From connection to contemplation…


Deep thought needs a champion!  In the digital age, efforts to promote thinking are critical and deserve high priority.  How do we balance information gathering pursuits— web surfing, social media, email, text messages—with more contemplative information processing and synthesis?


While it is true that modern technologies enable all manner of worthwhile connections, it is also true that developing a truly efficient system to make use of the perpetual influx of information entails a steeper learning curve than most appreciate. …


To discuss the downside of hyperconnection is not to call for Luddite rebellion and the destruction of technology. … The issue is one of balance between connectivity and contemplation.


These conclusions are reflected in an insightful report from The American Library Association.  More specifically, they come from two of the people involved with their Office for Information Technology Policy, Director Alan Inouye and Research Associate and Google Policy Fellow Jessie L. Mannisto.


In “Restoring Contemplation: How Disconnecting Bolsters the Knowledge Economy,” Mannisto argues that our “information diet is as important to our well-being as the food we eat.”  She begins the report with a brief overview of the impact of information technology on various segments of society—the military, teenagers, education, the family, and the workplace.


Next, she examines some of the recent research on how heavy use of the Internet affects the brain.


·         Neuroscientific research has demonstrated that the human brain has limits on its capacity for information processing and attention that severely constrain the ability to multitask.


·         This finding suggests that people perform cognitively demanding tasks effectively only when they devote their full, sustained attention. As they train themselves to respond to every incoming signal, chronic multitaskers also diminish their ability to filter out irrelevant information, sacrificing performance on their primary tasks.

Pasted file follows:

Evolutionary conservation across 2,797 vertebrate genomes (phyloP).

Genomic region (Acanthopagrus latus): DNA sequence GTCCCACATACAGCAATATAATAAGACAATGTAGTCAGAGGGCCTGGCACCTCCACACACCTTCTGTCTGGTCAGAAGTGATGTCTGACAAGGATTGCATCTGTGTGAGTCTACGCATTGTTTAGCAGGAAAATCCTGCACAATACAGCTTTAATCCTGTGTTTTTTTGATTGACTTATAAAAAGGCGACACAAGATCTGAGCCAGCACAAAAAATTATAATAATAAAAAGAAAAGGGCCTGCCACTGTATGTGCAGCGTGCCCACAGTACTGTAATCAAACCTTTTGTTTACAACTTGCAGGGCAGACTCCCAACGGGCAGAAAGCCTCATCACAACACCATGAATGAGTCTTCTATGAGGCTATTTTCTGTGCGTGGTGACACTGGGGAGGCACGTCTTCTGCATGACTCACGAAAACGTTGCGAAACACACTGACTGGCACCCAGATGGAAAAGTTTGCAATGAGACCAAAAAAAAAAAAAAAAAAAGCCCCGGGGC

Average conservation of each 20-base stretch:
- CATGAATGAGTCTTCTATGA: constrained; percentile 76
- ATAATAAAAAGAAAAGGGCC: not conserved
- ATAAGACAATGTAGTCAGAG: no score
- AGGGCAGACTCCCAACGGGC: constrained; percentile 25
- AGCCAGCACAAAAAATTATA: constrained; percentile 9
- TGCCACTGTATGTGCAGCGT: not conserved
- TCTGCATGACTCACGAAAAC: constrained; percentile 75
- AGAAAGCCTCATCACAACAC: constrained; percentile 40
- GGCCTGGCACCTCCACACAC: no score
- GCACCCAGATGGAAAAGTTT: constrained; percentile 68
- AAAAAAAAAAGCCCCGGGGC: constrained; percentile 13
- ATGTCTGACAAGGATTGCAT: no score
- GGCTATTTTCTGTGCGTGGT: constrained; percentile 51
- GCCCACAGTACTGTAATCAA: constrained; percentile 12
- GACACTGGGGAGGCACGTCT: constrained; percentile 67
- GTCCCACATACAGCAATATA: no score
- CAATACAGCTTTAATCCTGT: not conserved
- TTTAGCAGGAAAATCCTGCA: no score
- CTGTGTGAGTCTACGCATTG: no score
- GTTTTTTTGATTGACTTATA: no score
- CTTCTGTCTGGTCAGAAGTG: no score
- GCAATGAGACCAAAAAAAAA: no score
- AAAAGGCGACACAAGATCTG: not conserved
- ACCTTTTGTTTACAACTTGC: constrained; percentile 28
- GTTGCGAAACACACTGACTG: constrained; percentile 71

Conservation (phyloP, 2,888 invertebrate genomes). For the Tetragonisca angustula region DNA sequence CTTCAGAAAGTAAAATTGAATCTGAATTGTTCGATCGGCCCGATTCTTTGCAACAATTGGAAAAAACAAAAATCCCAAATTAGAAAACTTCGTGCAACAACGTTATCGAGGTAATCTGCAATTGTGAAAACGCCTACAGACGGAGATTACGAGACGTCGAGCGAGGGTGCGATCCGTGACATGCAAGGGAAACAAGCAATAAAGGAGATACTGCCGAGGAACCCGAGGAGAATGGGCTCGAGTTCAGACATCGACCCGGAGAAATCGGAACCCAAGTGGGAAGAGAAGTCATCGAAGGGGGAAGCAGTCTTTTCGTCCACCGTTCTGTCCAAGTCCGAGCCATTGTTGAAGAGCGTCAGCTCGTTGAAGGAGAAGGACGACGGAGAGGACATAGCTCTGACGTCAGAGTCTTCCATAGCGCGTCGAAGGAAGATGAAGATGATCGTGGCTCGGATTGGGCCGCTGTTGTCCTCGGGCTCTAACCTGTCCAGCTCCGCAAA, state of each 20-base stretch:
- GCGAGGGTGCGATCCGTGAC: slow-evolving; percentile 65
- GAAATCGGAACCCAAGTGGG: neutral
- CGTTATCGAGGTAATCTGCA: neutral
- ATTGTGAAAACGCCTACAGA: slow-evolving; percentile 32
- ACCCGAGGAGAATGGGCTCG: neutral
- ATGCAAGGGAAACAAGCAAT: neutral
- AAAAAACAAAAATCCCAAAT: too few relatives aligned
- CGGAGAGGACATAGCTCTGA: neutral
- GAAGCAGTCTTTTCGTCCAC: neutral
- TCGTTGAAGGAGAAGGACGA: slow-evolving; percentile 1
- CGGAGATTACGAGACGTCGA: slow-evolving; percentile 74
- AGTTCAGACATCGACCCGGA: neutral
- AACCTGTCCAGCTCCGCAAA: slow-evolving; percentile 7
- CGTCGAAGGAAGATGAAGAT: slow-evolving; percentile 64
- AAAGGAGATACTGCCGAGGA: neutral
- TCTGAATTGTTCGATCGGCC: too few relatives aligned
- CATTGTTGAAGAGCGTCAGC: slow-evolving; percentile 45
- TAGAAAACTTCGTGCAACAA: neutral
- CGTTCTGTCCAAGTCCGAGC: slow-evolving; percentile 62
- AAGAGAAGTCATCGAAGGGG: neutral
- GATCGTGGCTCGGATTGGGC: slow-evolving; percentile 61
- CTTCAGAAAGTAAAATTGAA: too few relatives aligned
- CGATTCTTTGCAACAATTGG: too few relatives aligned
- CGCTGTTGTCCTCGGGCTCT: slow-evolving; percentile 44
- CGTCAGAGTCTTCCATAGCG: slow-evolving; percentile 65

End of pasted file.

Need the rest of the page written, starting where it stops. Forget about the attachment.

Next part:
Mannisto concludes the report by offering several suggestions for developing a healthier information diet in libraries, schools, the home, and the workplace.  Here are only a few of her suggestions.


·         The first and most basic contemplative resource is disconnected space. While free Wi-Fi attracts one cohort, another would like somewhere Wi-Fi-free. Just as sleep experts say that eliminating television from the bedroom and training the brain that it is a place for sleep can help insomniacs, perhaps our brains  could be trained to focus if we went to a physical space that prevented us from following every tangential thought that crosses our minds. …

·         Libraries also could create contemplative resource centers. … The contemplative resource center could showcase technological tools that help encourage focus and strengthen users’ information processing capabilities. …

·         The center would also offer education on contemplation. …

·         The library could host discussions of books such as Sherry Turkle’s Alone Together or William Powers’ Hamlet’s BlackBerry

·         The capacity for analytical thought is fundamental to our concept of an educated person. … Even in the digital age, there is an important place in the school day for contemplative activities such as silent reading. …

·         High school librarians, perhaps working with English or computer skills teachers, might discuss gathering and processing in greater depth in a seminar on optimizing cognitive resources. Like the library’s contemplation resource center, this seminar would offer students guidance and provide a venue for them to discuss—and therefore more constructively and actively shape—their technological and cognitive habits.


Mannisto concludes by emphasizing the social dimensions of the digital revolution.


Hyperconnectivity is an inherently social and institutional problem, so its solution must also be social and institutional. If we simply accept without question that our future is one in which only a few stubborn individuals will struggle against the tide of interruptions, digital tethers, and shallow information skimming, we will succumb to a terrible sort of technological determinism. In a hyperconnected world, it is empowering to remember that ultimately, new knowledge is not plucked from the flow of information, but first gestates inside human minds.



Jessie L. Mannisto’s report, “Restoring Contemplation: How Disconnecting Bolsters the Knowledge Economy,” is available here.

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